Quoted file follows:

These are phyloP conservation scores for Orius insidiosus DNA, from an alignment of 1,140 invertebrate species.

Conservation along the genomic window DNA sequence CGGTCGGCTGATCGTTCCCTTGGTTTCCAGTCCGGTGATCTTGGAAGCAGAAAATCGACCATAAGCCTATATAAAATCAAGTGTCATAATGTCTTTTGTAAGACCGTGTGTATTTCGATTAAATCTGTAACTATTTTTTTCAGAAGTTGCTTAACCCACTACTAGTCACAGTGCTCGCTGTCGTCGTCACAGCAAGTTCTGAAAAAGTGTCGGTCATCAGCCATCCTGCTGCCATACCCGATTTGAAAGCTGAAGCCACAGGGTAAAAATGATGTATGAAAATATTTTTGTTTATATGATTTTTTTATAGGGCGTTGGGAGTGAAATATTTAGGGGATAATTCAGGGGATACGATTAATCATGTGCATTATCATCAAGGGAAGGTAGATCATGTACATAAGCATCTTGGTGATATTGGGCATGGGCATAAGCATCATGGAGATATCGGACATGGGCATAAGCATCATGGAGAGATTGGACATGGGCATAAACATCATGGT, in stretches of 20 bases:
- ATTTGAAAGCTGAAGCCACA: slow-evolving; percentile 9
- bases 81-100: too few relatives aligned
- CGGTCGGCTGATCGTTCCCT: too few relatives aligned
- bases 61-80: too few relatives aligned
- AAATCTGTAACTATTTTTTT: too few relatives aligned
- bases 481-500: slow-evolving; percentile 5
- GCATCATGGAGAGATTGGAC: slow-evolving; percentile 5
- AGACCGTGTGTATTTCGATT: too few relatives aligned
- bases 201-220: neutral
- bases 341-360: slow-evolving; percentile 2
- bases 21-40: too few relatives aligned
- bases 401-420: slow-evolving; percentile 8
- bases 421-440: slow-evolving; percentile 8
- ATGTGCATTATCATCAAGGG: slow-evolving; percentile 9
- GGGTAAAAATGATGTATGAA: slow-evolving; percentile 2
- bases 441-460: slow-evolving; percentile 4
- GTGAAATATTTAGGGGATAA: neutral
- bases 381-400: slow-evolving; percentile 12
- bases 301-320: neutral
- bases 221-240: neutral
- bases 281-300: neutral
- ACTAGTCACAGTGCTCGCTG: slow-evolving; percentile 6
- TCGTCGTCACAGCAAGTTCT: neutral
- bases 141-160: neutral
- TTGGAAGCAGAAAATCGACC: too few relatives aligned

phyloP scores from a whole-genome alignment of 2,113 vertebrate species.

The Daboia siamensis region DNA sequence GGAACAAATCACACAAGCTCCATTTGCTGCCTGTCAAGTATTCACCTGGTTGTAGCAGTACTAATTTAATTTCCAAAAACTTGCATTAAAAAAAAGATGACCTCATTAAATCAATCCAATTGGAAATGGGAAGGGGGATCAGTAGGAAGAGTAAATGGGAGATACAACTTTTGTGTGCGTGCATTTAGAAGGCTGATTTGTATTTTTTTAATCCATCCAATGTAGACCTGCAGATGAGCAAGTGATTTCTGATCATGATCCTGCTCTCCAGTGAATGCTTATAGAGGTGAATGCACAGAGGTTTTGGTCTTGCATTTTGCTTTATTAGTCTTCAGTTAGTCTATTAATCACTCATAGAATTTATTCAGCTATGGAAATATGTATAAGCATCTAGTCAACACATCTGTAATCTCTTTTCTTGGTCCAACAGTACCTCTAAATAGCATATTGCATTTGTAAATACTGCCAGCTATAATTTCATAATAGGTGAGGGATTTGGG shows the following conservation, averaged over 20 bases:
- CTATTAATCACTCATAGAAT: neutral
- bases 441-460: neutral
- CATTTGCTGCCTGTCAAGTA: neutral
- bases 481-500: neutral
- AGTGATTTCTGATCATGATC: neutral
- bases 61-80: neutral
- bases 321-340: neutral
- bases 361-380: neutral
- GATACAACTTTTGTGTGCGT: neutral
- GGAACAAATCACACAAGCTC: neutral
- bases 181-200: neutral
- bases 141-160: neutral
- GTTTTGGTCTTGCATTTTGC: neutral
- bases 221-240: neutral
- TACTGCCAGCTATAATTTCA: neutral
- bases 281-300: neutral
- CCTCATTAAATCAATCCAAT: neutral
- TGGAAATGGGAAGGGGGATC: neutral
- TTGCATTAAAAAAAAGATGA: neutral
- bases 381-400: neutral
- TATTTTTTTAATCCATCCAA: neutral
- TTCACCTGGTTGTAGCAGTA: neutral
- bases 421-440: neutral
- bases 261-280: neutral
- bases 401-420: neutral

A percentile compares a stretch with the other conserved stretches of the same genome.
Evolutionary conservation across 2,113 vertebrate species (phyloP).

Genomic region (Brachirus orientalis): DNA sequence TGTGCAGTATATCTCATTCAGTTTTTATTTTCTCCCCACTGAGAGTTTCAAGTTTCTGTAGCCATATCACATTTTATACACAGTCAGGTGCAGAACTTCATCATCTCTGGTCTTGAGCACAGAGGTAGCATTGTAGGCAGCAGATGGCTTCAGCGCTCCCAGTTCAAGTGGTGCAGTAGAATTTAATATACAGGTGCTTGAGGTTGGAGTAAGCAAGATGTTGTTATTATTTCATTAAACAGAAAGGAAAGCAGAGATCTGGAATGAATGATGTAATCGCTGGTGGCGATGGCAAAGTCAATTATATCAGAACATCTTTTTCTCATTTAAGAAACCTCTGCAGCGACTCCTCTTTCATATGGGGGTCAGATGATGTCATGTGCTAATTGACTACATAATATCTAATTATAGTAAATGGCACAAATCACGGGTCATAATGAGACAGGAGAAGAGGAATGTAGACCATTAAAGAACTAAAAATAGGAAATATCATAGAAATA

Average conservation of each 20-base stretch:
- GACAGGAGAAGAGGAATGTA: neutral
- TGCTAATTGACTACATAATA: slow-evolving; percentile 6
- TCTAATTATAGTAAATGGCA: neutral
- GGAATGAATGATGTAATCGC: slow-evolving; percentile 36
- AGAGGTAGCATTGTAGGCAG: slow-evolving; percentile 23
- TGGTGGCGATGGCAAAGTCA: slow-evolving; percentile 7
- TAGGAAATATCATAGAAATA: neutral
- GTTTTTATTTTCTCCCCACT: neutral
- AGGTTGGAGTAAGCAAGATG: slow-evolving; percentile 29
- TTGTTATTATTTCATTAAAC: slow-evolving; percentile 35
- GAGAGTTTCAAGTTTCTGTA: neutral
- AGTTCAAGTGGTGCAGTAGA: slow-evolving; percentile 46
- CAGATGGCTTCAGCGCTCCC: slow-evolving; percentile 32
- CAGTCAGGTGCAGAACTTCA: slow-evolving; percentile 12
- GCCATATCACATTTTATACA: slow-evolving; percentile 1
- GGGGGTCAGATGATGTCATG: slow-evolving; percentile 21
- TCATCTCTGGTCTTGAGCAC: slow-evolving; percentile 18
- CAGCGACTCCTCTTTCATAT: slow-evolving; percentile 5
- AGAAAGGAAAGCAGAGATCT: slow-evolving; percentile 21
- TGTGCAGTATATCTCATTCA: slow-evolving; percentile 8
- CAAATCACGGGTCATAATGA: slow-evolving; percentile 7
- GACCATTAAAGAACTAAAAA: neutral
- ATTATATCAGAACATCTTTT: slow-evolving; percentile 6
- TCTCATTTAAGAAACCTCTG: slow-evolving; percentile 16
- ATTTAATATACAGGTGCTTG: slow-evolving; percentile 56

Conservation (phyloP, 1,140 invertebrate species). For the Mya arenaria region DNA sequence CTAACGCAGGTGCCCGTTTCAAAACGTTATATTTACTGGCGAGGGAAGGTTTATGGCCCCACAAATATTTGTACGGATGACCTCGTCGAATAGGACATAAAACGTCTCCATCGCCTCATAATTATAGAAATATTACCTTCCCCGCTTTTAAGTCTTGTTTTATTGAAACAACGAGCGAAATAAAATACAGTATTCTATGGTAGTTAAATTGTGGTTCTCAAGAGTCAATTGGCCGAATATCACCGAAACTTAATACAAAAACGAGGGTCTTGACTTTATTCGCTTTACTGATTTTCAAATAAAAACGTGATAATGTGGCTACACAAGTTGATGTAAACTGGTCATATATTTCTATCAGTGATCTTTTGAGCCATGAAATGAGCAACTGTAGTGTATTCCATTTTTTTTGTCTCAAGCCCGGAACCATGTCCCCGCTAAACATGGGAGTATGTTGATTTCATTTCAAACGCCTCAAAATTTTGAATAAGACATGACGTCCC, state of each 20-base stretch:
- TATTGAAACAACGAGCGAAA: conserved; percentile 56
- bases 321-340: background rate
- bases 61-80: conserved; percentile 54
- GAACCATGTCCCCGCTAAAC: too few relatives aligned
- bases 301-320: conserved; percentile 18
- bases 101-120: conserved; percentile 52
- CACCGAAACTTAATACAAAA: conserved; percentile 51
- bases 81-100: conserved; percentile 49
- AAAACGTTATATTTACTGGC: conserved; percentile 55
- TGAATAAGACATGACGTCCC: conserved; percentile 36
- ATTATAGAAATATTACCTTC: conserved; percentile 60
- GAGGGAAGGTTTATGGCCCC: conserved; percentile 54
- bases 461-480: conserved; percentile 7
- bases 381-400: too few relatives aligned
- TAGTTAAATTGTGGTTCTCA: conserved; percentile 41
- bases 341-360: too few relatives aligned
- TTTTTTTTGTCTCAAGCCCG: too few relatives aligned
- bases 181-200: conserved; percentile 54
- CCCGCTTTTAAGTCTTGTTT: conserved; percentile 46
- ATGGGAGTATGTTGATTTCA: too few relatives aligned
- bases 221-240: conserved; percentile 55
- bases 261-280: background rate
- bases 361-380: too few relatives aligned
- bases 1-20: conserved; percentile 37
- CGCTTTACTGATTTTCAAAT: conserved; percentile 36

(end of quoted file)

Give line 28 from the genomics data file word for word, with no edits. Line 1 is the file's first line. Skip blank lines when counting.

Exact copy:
phyloP scores from a whole-genome alignment of 2,113 vertebrate species.